Approximately 1,000 Saskatchewan Aboriginal people enlisted in World War II. Reasons for enlisting in the war service vary but included financial circumstances, patriotism, the lure of adventure, and the influence of friends and family.
Although the returning Aboriginal veterans had learned military skills, these skills were not transferable to civilian employment. Many veterans returned to the same semi-skilled and unskilled jobs they had had prior to the war and to the same living conditions. Some communities welcomed their veterans back with celebrations; other communities did little. Status Indian veterans were denied equal access to veterans' benefits. Other veterans who obtained benefits experienced animosity from some community members who felt veterans received special treatment. For a number of reasons, many veterans left their home communities. Some found life at home slow and uneventful and saw better opportunities elsewhere.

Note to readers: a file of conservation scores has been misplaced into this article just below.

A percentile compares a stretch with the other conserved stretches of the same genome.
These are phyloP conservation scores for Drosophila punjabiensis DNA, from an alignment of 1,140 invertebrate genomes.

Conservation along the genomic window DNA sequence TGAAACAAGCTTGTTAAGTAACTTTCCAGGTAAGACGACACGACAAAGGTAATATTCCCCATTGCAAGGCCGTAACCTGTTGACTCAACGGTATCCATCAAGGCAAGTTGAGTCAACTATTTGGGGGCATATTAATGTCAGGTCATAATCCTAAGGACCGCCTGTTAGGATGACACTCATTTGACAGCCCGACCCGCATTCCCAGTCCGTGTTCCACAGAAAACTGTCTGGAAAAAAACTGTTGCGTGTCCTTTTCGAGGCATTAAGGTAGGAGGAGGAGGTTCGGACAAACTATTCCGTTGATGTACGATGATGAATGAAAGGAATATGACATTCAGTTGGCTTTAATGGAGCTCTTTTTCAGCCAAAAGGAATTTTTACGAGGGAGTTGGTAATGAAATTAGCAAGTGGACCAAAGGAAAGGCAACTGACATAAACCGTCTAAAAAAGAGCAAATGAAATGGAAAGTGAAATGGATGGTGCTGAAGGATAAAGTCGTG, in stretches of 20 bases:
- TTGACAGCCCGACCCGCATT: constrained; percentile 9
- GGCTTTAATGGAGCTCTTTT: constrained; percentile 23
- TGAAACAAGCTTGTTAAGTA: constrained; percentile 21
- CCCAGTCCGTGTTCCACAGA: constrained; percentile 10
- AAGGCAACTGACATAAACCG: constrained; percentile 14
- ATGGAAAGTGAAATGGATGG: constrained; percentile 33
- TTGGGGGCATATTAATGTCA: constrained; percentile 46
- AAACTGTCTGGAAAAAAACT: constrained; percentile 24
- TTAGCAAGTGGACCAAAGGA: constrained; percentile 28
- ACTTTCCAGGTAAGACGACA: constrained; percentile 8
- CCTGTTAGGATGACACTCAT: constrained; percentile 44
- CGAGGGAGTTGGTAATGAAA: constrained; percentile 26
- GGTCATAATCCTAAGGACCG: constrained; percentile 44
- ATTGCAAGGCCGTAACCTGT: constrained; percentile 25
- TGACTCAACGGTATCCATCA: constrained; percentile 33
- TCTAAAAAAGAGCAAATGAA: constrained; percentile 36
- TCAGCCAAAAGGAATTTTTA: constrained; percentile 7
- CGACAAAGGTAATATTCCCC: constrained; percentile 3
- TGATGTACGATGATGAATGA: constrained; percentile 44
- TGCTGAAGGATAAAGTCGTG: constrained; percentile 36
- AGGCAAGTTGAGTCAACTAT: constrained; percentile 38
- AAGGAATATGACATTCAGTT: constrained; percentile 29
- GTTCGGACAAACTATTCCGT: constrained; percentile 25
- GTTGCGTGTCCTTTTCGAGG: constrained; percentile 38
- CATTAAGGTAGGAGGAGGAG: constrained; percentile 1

In the immediate post-war period Aboriginal veterans, as a group, were not actively involved in the political fight for Indian rights, but their presence represented a symbol of the “progressive Indian” towards which the Canadian public was sympathetic. The veterans were, for the most part, politically inexperienced young men attempting to readjust to civilian life. As they matured, however, they assumed greater responsibilities for themselves, their families and their communities. At the beginning of the 1950s, veterans were generally still unsettled, but by the end of the decade, many were in positions of influence. The more socially and economically mobile they were, the more socially and politically active they became. All the Chiefs of the Federation of Saskatchewan Indians during the 1960s, for example, were veterans. Veterans played significant roles in the emerging urban organizations, such as the Regina Friendship Centre. Today, Saskatchewan Aboriginal veterans' sacrifice and service in the armed forces are a source of pride to the Aboriginal community in Saskatchewan.